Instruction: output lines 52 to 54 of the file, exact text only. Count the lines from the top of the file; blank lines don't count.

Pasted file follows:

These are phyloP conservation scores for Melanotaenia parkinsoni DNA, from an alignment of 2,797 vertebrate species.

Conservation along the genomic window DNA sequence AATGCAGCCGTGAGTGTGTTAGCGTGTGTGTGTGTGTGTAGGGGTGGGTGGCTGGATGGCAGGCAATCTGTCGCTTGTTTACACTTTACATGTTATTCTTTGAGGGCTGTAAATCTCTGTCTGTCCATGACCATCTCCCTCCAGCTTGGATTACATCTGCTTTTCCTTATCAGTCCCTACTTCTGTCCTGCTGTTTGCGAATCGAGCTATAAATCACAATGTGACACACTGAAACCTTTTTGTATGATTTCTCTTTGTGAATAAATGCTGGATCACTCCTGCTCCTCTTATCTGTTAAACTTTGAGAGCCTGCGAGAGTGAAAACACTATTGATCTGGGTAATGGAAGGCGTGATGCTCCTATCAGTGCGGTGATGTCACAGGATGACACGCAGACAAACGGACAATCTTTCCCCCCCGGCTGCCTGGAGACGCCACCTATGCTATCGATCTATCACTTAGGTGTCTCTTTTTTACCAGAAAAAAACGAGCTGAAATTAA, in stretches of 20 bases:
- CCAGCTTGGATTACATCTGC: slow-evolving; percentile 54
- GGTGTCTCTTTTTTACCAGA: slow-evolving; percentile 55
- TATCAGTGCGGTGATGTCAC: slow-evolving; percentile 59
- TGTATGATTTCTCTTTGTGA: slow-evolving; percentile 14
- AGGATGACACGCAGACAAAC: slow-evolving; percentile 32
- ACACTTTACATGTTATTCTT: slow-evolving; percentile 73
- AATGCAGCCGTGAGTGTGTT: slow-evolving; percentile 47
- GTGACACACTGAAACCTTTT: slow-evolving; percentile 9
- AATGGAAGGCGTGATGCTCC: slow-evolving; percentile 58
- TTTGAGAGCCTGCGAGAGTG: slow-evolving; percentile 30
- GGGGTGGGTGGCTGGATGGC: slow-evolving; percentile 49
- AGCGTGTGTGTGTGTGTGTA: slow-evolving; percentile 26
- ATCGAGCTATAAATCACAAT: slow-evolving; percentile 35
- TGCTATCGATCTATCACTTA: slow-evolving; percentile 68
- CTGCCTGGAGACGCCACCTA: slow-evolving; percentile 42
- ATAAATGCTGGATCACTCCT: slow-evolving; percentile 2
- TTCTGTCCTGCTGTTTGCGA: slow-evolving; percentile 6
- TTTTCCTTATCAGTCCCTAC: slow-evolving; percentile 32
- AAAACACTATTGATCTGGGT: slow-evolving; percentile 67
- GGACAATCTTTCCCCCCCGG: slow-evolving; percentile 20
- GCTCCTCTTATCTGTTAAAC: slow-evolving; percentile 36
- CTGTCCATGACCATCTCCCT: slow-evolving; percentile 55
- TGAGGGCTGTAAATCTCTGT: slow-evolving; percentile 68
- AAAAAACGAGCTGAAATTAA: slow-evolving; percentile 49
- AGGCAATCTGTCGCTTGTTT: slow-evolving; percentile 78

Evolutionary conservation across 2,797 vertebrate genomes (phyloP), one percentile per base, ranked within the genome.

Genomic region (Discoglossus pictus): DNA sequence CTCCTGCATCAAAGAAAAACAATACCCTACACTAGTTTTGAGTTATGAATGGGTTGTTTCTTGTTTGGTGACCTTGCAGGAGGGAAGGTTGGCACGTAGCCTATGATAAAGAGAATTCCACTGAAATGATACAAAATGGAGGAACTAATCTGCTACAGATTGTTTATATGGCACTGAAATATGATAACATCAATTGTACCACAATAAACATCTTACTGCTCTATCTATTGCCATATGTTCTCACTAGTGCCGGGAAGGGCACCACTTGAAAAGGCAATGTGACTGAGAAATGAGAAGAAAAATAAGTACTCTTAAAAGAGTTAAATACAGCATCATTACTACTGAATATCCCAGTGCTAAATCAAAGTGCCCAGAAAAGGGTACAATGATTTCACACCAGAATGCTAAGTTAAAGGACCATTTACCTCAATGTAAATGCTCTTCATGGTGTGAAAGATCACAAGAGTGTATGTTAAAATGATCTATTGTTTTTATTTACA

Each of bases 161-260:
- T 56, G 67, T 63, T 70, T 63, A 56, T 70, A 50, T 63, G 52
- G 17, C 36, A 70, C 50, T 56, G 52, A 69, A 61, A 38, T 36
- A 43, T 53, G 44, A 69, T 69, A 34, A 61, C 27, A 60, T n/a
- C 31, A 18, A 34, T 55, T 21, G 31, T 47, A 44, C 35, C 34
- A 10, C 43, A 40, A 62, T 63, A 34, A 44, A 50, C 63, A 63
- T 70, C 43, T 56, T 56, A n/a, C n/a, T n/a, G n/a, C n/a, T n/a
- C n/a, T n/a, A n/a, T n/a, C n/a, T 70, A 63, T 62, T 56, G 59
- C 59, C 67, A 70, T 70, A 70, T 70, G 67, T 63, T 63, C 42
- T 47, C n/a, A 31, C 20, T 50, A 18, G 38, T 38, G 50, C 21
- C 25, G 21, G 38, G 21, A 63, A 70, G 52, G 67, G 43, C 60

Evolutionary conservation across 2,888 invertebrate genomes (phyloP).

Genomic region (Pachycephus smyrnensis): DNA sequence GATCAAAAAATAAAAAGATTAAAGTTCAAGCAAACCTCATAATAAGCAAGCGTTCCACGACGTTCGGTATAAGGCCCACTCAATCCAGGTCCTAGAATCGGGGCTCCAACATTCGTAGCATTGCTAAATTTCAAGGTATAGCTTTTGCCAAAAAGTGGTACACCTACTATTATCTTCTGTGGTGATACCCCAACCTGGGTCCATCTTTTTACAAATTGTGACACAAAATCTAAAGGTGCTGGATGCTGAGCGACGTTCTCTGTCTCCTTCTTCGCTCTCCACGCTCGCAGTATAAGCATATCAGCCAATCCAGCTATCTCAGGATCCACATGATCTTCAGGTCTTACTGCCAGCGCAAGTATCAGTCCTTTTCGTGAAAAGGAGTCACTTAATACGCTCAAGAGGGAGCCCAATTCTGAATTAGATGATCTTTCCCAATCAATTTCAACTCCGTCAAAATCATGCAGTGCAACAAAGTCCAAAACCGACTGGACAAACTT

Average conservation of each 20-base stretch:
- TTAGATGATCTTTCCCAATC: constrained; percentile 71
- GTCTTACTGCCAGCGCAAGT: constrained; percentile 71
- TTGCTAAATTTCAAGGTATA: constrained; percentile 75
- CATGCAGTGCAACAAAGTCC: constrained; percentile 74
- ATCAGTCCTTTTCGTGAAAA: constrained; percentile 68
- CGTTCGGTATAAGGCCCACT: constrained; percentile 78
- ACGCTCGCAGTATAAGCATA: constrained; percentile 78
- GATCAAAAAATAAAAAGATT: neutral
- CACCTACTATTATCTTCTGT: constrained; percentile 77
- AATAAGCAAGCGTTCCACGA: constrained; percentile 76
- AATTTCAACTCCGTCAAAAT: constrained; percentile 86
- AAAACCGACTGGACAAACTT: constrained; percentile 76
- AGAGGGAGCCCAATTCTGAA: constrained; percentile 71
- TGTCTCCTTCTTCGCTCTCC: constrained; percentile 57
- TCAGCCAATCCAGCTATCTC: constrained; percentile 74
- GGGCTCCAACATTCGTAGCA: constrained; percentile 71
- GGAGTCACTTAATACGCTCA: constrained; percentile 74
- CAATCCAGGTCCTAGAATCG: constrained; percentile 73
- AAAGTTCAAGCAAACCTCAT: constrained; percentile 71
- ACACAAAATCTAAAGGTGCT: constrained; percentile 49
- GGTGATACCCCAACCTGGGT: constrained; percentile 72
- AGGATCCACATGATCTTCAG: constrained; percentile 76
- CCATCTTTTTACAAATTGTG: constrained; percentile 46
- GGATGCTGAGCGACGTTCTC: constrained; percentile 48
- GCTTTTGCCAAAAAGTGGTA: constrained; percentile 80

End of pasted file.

- CACCTACTATTATCTTCTGT: constrained; percentile 77
- AATAAGCAAGCGTTCCACGA: constrained; percentile 76
- AATTTCAACTCCGTCAAAAT: constrained; percentile 86